The findings in Saturday’s Belfast Telegraph offer grim reading for Edwin Poots, who is rated as “bad or awful” by 62 percent of those surveyed. That’s by far the worst of any Northern Ireland party chief and 12 percentage points worse than the person he ousted as DUP leader, First Minister Arlene Foster.
The survey of more than 3,000 voters — conducted this week after Poots narrowly won a leadership contest against veteran MP Jeffrey Donaldson — shows the DUP’s support slumping to just 16 percent, a depth last plumbed in the mid-1990s.
That’s 3 points lower than at the start of 2021, when the Democratic Unionists already were hemorrhaging support because most unionists despise how Brexit has delivered a protocol that creates new regulatory barriers with the rest of the U.K.
It’s also far below the levels needed to maintain the DUP’s position as the largest party in the Northern Ireland Assembly. The Belfast legislature faces elections next year followed by a pivotal vote to sustain or suspend the protocol.
Poots argues that to reject the protocol, unionist parties will need to win a majority of seats in the 90-member chamber, where the DUP is only a single seat ahead of its arch-enemies from the Irish nationalist Sinn Féin party.
But Saturday’s poll findings show just 41 percent support combined for the three unionist parties: the DUP, the moderate Ulster Unionists and the uncompromising Traditional Unionist Voice. The rest back parties that support the protocol because it avoids EU checks on Northern Ireland’s border with the Republic of Ireland.
Sinn Féin alone attracts 25 percent, putting Deputy First Minister Michelle O’Neill in a commanding position to claim the first minister’s post whenever the election comes.
For now, while Foster remains a lame-duck first minister, Poots and the DUP have yet to declare who will succeed her. Poots has ruled himself out of the job, insisting he must focus on widening the DUP’s appeal.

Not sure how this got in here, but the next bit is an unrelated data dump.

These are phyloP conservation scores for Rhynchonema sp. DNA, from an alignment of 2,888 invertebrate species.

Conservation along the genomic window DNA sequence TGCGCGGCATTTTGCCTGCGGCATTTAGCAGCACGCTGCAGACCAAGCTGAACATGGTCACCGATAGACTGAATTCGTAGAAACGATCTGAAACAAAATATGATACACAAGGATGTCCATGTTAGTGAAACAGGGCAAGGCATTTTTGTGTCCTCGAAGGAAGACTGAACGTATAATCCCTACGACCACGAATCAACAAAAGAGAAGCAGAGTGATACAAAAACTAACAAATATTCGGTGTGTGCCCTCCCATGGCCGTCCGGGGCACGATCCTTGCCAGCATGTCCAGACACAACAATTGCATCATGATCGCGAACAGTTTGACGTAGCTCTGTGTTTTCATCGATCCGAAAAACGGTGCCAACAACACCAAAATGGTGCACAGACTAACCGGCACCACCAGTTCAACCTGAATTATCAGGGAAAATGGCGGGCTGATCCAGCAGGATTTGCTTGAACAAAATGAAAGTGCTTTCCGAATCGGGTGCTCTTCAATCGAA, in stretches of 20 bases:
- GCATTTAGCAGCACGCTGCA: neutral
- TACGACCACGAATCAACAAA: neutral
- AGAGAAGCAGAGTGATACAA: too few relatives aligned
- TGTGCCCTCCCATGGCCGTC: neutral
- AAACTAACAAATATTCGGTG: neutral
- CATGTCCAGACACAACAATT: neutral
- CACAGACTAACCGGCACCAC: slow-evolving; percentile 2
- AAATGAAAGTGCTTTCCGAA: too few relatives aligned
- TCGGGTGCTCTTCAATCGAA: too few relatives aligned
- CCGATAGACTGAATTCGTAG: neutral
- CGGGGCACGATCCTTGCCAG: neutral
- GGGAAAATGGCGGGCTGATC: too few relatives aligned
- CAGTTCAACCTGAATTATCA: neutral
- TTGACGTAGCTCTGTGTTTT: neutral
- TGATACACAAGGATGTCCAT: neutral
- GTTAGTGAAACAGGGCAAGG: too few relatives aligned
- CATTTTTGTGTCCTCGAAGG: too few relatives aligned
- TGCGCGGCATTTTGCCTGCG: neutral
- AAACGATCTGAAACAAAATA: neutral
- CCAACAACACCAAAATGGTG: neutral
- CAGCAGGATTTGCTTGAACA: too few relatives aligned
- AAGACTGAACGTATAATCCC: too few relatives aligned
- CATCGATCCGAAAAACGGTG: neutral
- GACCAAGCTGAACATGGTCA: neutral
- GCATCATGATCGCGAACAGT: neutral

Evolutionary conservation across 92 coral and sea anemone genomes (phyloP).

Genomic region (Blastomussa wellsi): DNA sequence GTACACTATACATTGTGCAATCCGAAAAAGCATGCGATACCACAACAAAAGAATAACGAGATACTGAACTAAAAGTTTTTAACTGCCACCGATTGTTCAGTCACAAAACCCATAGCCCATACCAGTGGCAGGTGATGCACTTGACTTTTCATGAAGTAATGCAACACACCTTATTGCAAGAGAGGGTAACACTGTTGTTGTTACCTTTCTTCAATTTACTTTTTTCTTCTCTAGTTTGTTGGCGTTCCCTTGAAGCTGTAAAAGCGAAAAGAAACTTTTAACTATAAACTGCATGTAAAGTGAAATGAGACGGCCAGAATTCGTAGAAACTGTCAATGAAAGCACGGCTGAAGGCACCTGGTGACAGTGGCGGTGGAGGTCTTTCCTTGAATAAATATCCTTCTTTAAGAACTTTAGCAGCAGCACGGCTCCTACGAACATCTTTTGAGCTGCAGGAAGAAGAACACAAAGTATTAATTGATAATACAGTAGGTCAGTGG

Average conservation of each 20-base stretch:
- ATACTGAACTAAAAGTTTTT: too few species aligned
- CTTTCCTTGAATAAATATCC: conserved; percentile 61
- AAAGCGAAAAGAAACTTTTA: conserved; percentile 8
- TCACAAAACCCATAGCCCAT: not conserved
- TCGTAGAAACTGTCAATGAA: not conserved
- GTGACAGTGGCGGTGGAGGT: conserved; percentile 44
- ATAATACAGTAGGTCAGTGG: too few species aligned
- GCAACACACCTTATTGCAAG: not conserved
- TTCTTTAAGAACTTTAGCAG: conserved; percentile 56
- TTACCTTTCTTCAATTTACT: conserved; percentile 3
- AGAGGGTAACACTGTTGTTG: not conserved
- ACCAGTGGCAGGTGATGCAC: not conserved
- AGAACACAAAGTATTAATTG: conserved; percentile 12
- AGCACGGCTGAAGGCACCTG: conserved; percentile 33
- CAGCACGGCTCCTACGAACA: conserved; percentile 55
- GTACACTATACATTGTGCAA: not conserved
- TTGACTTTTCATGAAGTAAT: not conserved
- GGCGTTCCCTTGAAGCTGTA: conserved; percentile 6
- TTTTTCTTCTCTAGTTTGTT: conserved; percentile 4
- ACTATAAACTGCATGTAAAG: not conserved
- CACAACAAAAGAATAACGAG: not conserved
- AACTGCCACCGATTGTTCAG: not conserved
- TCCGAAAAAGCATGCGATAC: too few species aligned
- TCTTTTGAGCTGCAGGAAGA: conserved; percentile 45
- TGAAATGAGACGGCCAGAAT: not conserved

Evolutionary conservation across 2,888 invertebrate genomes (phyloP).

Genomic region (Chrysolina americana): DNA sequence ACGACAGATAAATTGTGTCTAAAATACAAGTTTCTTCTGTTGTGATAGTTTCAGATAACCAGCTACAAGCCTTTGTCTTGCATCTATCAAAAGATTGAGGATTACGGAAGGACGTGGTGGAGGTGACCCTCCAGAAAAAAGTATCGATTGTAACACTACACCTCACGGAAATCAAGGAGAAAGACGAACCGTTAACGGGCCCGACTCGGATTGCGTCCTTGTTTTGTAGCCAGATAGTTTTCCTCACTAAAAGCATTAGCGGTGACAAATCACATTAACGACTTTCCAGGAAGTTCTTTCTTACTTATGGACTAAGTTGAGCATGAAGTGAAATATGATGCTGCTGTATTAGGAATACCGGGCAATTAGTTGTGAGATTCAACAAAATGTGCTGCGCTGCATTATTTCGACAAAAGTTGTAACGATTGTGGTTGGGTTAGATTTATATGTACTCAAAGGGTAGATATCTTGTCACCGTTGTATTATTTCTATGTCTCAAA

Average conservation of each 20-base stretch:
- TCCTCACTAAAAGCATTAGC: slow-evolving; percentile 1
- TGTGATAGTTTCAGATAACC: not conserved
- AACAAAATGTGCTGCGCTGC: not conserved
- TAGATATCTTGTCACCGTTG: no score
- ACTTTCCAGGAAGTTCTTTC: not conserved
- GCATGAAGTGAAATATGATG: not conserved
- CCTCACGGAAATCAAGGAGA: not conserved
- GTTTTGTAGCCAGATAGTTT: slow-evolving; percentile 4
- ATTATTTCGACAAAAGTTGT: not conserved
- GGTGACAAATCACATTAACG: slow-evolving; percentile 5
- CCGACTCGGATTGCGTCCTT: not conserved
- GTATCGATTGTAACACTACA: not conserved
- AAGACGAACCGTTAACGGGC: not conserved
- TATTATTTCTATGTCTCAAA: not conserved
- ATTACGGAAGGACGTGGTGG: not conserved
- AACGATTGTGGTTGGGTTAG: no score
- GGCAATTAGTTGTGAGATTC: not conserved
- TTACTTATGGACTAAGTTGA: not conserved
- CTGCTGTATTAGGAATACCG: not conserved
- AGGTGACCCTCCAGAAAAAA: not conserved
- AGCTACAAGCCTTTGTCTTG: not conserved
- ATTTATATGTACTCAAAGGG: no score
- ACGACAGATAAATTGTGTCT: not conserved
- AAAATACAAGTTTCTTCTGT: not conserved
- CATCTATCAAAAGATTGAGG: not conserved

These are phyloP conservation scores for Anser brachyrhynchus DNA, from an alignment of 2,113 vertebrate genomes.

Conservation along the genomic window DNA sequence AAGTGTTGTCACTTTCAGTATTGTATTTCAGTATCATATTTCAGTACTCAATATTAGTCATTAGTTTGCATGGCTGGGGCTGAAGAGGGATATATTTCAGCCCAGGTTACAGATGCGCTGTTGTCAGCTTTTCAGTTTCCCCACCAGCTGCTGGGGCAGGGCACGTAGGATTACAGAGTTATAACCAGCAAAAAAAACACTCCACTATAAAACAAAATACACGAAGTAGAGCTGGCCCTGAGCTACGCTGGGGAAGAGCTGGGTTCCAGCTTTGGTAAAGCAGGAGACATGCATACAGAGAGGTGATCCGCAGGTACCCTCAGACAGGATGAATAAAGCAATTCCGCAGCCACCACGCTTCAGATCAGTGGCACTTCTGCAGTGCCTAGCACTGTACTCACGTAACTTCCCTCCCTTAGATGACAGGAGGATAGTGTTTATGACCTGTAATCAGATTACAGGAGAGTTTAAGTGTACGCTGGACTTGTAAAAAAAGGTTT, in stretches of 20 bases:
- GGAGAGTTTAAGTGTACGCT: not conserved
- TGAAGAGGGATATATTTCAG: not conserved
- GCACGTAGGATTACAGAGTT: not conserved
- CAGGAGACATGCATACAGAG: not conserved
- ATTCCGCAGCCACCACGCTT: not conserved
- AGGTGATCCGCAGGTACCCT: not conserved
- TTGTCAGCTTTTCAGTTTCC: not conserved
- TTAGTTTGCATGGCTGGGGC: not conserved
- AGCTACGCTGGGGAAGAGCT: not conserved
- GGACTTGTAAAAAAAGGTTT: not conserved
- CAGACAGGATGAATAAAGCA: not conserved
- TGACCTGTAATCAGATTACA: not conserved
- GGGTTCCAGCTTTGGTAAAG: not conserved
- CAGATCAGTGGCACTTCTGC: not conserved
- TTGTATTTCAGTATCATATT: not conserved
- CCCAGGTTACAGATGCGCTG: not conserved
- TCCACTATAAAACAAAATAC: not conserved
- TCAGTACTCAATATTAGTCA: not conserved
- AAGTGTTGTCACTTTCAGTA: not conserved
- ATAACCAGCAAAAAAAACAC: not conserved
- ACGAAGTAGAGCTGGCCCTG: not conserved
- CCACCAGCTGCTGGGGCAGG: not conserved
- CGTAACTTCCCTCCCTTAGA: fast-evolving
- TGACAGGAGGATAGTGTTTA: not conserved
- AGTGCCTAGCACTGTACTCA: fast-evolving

The poll, which had a 2.3 percent margin of error, suggests the opposite is happening.
It asked unionists who backed the DUP’s Assembly candidates in 2017 how they would vote next time. Nearly 45 percent said they would switch to the Traditional Unionists — who reject the protocol and continued cooperation with Sinn Féin — or to more compromising options in the Ulster Unionists and the cross-community Alliance Party.
They also much prefer the Ulster Unionists’ Doug Beattie and Traditional Unionists’ Jim Allister. Those party leaders attracted negative ratings from only 17 percent and 22 percent of unionists, respectively.
Even among DUP voters, Poots is viewed as the wrong choice. Only the party’s 36 lawmakers in Belfast and London were eligible to choose between him and Donaldson in a 19-17 result. The poll found, however, that two-thirds of the DUP’s grassroots wanted Donaldson.
Pollster LucidTalk managing director Bill White said the dismal ratings for Poots reflect “annoyance and worry in the DUP voter base, and in the wider unionist community, about the Northern Ireland protocol, sea border and Brexit in general.”